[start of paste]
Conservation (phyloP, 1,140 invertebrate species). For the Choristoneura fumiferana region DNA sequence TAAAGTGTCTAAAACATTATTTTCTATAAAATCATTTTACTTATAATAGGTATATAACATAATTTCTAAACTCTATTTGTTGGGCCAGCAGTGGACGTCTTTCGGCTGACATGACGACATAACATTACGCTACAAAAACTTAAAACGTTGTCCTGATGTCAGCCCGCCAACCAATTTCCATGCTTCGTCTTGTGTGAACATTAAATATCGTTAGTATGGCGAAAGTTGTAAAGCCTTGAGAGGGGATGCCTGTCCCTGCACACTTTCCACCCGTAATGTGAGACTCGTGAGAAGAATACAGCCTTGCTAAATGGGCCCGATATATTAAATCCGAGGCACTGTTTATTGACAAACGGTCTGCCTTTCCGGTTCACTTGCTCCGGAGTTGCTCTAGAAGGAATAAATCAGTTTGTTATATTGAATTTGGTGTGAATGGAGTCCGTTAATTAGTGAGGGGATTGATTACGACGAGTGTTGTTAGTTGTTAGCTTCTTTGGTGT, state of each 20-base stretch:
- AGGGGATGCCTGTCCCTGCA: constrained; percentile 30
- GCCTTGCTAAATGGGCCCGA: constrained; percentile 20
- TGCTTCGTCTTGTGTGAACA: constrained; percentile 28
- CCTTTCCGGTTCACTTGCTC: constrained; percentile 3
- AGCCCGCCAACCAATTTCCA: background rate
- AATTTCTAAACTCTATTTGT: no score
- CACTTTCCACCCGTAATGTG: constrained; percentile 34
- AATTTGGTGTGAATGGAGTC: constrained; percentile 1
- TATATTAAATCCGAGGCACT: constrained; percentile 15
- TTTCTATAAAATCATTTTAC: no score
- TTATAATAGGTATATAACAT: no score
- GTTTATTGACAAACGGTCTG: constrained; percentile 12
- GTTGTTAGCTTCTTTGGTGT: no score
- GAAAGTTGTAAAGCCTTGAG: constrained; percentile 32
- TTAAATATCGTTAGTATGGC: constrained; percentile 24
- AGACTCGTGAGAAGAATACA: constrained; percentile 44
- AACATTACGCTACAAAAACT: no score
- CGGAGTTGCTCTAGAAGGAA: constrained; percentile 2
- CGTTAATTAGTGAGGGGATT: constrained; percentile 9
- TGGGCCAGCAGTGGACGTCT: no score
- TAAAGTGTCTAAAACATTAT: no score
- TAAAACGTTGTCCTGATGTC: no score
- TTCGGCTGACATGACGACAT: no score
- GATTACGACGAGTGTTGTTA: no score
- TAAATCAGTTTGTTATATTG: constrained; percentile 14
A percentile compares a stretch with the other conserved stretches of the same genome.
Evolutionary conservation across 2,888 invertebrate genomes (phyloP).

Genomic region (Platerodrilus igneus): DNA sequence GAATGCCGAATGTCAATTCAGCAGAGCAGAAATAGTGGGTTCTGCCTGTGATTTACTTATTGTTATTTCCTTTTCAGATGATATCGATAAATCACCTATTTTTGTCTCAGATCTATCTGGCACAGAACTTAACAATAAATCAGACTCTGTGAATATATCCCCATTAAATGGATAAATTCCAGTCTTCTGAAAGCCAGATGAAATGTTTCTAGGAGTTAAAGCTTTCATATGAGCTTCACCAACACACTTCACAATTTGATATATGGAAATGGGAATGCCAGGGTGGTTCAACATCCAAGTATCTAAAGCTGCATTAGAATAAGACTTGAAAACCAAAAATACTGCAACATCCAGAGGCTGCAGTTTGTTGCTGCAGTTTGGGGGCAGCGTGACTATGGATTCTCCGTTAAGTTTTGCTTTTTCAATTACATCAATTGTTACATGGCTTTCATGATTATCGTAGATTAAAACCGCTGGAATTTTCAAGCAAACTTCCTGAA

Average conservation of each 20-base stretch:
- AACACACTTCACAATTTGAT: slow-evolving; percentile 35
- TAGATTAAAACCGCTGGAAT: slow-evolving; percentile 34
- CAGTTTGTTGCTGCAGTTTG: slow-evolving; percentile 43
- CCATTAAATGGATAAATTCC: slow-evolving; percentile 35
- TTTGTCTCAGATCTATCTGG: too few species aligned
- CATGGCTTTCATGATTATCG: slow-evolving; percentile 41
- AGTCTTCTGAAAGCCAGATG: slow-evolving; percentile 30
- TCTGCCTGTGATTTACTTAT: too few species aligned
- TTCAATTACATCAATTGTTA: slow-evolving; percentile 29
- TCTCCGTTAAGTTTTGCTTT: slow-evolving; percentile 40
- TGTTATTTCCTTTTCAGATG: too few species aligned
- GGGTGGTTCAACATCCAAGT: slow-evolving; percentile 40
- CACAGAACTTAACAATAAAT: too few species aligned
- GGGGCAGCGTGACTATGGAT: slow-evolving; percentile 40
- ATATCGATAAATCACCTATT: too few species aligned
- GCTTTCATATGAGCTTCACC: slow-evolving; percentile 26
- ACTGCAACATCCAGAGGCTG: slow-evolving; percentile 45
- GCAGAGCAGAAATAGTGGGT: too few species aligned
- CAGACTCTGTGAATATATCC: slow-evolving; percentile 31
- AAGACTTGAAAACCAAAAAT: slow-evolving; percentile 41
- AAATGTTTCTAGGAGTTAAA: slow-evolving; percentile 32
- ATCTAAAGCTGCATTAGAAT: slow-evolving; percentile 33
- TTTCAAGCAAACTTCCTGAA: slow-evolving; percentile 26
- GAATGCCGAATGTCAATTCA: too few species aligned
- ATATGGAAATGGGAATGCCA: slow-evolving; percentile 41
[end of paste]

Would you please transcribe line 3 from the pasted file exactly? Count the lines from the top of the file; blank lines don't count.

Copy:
- GCCTTGCTAAATGGGCCCGA: constrained; percentile 20